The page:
AX coverage and speed all over the house is impressive, and the network is stable.

But wait, there is more to the D-Link DAP-X1860 AX1800

LAN Port

It has a Gigabit LAN port. If you are using Ethernet backhaul, then this port is already in use. If you use Wi-Fi mesh, you can connect an Ethernet cable or Hub and split the signal to 5-8 ports. Remember, these all share the Extender bandwidth, so don’t put bandwidth hogs on it.

Signal strength meter

Good extender signal strength is essential. As mentioned, it was 30+m from the router and wasn’t getting enough bandwidth. In practice, you should get a three-bar Wi-Fi signal strength at 10m (through a wall or two) from the router or up to 20m line-of-sight.

The extender can daisy chain to another extender via Ethernet cable. We could not test if it can use Wi-Fi backhaul to do this, but we understand a firmware update may soon enable that.

Distance from transmissionConnect to router 5Ghz
signal strength % and Mbps
Connect to extender approx. 20m line-of-sight away from the router
<2m (same room)100/2401100/1201
<597/240197/1025
<1095/131695/766
<20m53/13435/86
<3053/10825/76
Upstairs <30m53/34100/1152 (4m overhead)

We only tested the 5Ghz band as 2.4Ghz has a lot further reach. 5Ghz devices switched seamlessly over – some of the older 2.4Ghz devices needed a power cycle. These figures are impressive and show the benefit of an extender for black spots.

IEEE 802.11k/v Mesh

Many brands of AX routers support IEEE 802.11k/v mesh. We have tested with Netgear and ASUS AX routers, and it supports Wi-Fi and Ethernet Mesh backhaul to these. We understand that brands including TP-Link, Linksys and the Xiaomi AX routers (review here) also support this.

That makes the D-Link DAP-X1860 AX1800 Wi-Fi 6 Mesh range extender perfect for black spot minimisation.

Access Point mode

If you don’t have a Mesh standard router, you can set it up as an Access Point with a different SSID and password. This works over Ethernet backhaul (full-duplex), or you may be revert to half-duplex, half-speed depending on the router.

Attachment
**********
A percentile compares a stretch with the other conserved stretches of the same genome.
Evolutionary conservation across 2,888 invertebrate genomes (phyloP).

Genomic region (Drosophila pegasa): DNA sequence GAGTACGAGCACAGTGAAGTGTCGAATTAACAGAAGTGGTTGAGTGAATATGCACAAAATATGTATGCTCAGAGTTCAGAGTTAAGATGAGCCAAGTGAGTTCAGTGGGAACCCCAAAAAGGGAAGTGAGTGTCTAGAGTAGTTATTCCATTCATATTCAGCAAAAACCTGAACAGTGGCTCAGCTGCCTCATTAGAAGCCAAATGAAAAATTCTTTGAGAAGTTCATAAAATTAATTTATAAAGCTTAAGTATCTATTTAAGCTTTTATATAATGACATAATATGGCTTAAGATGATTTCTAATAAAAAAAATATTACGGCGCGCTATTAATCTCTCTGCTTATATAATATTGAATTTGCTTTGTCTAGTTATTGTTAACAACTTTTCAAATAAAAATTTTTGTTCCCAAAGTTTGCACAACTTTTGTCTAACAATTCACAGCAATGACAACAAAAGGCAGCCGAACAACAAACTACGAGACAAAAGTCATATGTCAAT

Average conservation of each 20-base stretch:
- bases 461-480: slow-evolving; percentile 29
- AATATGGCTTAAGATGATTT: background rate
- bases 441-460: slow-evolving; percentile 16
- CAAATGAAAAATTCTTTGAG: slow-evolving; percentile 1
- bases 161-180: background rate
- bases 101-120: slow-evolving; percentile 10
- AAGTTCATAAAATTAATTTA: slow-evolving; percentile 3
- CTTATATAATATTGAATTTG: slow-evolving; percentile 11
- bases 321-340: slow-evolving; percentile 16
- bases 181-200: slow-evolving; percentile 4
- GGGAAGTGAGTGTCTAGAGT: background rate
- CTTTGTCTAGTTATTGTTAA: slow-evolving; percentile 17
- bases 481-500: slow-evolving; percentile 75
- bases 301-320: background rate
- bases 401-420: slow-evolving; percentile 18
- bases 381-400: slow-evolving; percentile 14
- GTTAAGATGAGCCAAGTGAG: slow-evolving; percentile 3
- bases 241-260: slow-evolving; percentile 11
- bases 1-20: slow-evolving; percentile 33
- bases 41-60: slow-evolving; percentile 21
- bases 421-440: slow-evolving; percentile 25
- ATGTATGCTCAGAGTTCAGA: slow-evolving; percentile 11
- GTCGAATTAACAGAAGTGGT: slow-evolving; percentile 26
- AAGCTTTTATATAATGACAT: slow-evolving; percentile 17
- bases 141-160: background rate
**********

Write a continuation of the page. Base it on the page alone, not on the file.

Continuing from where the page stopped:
GadgetGuy’s take

The D-Link DAP-X1860 AX1800 Wi-Fi 6 Mesh range extender is a brand agnostic IEEE 802.11k/v Wi-Fi and Ethernet backhaul mesh extender. It adds up to 1200Mbps 5Ghz and 574Mbps 2.4GHz bandwidth to your home, which means 4K streaming and more in previous dead spots.

It is simple to set up and, well, a no brainer. By placing it approx. 10m from your AX router, you can add another 10-20m of a good strong signal. Using Ethernet backhaul, you can put these in black spots in multi-level homes or even outdoor garages and sheds.

Rating explanation

It meets or exceeds all test parameters, so it starts with a pass mark of 8/10. Add to that straightforward set-up, excellent Wi-Fi AX throughput, D-Link’s local support and a three-year warranty.

D-Link DAP-X1860 AX1800 Wi-Fi 6 Mesh range extender
The D-Link DAP-X1860 AX1800 Wi-Fi 6 Mesh range extender is perfect for extending the range of a D-Link EXO AX class router using Wi-Fi Mesh (single SSID) Ethernet Mesh (single SSID) or as an Access Point (different SSID).
Features
9
Value for money
9
Performance
8.9
Ease of use
10
Design
8.5
Positives
Dead easy set-up via WPS or the app
Impressive signal strength and bandwidth
Can use multiple extenders
Should work with many brands of AX routers support IEEE 802.11k/v mesh
Negatives
Plugs into a power point but its width interferes with a double point
Needs to have power passthrough socket
AX1800 is fine for a few devices but take care with bandwidth hogs
9.1
  1. 1.4
    Worst extender I have ever had

    Possibly the worst extender I have had, when it works, its great, but it stops working every day needing a reboot, and if you try and ethernet connect it, it doesn’t work at all, needs a firmware update. In its current state its not fit for purpose. I have reset this thing 100’s of times, factory reset it, nope fails every day sometimes twice.

    Breakdown
    Leave A Review

    Features
    2
    Value for money
    2
    Performance
    0
    Ease of use
    0
    Design
    2.9
    1. I am using one and have had no dropout issues at all. D-Link advises that a firmware update is imminent but it is mainly to do with Ethernet backhaul. My guess is that its Wi-Fi signal from the router is too weak or too variable. What router do you have?
      Contact D-Link support and ask them to fix it or get a refund from your retailer.